The angry response was not confined to foreign trade partners: U.S. companies from beer brewer MillerCoors to candymaker Hershey Co., which use aluminum for manufacturing and packaging, also warned that operations would be hurt by the tariffs.
“We buy as much domestic can sheet aluminum as is available, however, there simply isn’t enough supply to satisfy the demands of American beverage makers like us,” MillerCoors said in a tweet. “American workers and American consumers will suffer as a result of this misguided tariff.”
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Meanwhile, as reported previously, according to Barclays calculations, the direct economic effects of anti-trade policies to the US would be limited, given their small share in total goods imports. On the issue of what, if any, inflationary impulse will be generated from higher tariffs, it depends on whether firms view the increase as permanent and if the current state of the business cycle would contribute to a high pass-through rate from tariffs to final goods. That said, Barclays estimates tariffs at these levels to boost y/y rates of core CPI and PCE by an almost negligible 0.1pp. Separately, in regard to activity, the tariffs could reduce trade volumes and higher prices could restrain consumer and business spending. Together Barclays estimates they could reduce GDP growth by 0.1-0.2pp.
Others agreed: "China’s total exports of steel and aluminum are equal to about 0.5% of GDP, most of that from steel,” said Bloomberg’s Chief Asia Economist Tom Orlik. “Relative to fears from Trump’s campaign trail rhetoric, in which he threatened an across-the-board 45% tariff on all imports from China, these measures are extremely limited.”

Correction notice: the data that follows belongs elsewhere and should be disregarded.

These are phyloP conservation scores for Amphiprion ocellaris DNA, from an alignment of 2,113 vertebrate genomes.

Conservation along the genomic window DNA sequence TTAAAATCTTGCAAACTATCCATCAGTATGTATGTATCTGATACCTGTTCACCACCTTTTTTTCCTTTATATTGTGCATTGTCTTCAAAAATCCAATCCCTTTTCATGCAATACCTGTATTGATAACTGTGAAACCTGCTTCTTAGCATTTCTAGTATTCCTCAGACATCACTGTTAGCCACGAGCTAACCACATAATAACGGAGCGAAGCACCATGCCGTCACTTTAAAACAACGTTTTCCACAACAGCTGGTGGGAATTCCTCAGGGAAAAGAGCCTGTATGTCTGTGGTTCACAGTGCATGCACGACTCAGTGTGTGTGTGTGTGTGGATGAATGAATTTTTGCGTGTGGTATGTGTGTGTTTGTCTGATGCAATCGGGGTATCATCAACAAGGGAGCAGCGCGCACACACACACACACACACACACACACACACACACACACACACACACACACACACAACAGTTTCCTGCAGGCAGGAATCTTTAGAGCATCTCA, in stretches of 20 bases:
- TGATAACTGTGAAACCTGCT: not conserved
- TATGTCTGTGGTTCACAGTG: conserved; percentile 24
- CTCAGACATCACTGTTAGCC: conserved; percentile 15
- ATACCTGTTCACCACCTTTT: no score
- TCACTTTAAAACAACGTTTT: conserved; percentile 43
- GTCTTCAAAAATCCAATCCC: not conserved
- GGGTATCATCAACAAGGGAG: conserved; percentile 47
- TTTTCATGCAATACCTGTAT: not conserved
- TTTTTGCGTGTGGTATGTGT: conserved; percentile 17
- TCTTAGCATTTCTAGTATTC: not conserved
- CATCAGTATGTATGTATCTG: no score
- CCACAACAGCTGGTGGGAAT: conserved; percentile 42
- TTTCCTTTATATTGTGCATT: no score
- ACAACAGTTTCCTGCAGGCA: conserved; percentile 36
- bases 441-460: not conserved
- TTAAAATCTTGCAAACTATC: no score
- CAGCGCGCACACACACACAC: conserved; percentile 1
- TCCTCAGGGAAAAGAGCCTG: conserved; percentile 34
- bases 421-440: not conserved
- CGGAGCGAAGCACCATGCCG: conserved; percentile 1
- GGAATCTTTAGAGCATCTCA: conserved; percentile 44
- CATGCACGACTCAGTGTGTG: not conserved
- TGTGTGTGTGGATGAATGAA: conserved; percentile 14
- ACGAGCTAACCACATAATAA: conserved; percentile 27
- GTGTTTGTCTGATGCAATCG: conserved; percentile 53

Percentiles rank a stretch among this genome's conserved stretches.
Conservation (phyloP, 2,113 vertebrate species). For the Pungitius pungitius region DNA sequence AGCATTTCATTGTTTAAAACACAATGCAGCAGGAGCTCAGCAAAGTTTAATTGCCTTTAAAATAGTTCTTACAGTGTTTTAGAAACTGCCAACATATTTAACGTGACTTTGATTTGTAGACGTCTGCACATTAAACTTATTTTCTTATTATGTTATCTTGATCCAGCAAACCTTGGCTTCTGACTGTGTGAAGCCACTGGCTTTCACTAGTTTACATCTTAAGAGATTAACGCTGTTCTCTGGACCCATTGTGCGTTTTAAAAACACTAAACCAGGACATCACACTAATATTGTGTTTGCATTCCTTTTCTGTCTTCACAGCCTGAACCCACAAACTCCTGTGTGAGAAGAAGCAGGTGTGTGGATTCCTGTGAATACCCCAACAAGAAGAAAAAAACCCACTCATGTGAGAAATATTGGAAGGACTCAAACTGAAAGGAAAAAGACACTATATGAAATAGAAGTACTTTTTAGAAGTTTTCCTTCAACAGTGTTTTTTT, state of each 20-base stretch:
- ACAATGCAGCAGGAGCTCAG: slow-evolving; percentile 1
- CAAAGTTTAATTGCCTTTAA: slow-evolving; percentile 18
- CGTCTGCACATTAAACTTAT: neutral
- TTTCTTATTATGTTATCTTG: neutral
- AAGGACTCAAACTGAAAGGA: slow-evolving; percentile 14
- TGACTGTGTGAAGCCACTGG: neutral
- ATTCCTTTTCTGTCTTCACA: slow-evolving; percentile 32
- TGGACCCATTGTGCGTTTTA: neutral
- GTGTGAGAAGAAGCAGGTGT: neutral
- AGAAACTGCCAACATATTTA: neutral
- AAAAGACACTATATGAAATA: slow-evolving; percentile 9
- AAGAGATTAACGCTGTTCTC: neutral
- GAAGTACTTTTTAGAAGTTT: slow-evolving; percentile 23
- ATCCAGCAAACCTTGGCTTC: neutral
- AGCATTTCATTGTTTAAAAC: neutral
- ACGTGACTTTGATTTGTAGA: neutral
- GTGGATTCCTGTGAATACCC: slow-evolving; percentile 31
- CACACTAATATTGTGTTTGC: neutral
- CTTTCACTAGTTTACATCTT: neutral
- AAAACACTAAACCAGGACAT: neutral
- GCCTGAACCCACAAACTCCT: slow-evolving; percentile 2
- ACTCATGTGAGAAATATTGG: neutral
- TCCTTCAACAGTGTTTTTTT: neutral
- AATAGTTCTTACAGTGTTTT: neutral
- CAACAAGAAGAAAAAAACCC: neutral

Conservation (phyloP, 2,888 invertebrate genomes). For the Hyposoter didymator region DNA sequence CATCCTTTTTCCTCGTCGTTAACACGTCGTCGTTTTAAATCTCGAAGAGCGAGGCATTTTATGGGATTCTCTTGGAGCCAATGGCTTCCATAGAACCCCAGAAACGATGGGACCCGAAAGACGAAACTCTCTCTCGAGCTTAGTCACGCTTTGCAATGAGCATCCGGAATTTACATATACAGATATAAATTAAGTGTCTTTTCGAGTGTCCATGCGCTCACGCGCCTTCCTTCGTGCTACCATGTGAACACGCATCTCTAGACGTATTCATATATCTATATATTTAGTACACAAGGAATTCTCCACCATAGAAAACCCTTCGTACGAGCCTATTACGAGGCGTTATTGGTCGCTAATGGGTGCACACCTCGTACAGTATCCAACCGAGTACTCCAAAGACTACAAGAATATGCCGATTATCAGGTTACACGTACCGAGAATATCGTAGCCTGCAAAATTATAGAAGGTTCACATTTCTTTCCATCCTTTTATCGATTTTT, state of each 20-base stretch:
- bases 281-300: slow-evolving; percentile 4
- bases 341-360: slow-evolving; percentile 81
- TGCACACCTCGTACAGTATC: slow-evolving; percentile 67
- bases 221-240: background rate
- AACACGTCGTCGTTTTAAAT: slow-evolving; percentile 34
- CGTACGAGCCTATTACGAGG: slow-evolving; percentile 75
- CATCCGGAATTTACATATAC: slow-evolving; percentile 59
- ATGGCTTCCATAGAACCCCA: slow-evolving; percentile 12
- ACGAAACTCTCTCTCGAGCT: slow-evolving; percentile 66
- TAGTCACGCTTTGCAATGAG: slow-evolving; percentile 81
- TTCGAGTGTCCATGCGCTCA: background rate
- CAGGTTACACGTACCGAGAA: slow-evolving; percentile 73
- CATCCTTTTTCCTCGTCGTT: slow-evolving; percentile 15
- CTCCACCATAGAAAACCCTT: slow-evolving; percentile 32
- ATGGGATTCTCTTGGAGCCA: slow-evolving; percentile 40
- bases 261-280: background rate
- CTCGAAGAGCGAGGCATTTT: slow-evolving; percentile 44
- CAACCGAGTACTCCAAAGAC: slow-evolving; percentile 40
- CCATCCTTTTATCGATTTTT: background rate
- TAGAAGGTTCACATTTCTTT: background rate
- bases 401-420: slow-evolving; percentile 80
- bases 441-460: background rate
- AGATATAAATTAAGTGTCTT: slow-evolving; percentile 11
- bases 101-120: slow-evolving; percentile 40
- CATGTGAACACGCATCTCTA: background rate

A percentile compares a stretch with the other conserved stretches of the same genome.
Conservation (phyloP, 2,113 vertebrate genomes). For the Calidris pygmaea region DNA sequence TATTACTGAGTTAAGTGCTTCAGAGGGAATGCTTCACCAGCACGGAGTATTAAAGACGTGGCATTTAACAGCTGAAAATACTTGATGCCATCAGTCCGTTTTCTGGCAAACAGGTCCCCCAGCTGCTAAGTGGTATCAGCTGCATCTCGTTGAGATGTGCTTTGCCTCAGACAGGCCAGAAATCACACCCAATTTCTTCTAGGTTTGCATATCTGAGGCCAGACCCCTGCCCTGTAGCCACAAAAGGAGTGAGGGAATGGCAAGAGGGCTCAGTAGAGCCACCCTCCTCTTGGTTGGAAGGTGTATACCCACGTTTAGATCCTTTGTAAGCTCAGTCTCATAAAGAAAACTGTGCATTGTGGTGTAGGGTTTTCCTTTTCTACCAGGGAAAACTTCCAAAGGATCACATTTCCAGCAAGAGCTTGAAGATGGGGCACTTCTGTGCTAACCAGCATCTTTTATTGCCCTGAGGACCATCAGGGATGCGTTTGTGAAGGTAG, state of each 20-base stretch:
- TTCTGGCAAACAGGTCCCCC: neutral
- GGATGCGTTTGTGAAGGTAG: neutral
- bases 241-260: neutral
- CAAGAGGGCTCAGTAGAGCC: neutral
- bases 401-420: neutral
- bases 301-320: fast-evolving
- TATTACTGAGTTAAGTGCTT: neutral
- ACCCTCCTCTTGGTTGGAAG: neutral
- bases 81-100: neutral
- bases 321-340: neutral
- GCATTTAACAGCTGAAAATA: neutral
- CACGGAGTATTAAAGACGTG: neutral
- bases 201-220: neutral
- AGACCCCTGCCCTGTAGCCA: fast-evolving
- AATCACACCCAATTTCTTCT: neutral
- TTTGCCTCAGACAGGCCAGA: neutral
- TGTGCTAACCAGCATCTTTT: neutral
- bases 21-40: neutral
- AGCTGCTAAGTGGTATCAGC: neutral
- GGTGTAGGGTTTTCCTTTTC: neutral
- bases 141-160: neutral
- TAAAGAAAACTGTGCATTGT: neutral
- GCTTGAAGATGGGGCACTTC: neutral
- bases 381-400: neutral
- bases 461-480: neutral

And while the direct threat to the US economy from Trump's tariffs is negligible, the risk of course, lies in the response of US trading partners and whether the administration’s decision to impose restrictive trade policies is only the first in a series of moves.
As Bloomberg notes, "A U.S. move on tariffs risks provoking retaliation, particularly from Beijing. China has already launched a probe into U.S. imports of sorghum, and is studying whether to restrict shipments of U.S. soybeans -- targets that could hurt Trump’s support in some farming states. While China accounts for just a fraction of U.S. imports of the metals, it’s accused of flooding the global market and dragging down prices."
To be sure, as noted earlier, in light of the record US trade deficit (ex petroleum), it is likely that the White House will seek to enact further steps to restrict trade should a retaliatory tit-for-tat impulse emerge.
Still, some remain hopeful. According to Alex Wolf, economist at Aberdeen Standard Investments who previously worked at the U.S. State Department, the impact of the step hinges in part on which nations will be affected.
"It’s not much ado about nothing, but until we see the final scope of the tariffs and the response from global trading partners it’s hard to say it’s the start of a tit-for-tat trade war."
Then again, with tweets like this...
When a country (USA) is losing many billions of dollars on trade with virtually every country it does business with, trade wars are good, and easy to win. Example, when we are down $100 billion with a certain country and they get cute, don’t trade anymore-we win big. It’s easy!— Donald J. Trump (@realDonaldTrump) March 2, 2018
... a "tit-for-tat" trade war is all but assured.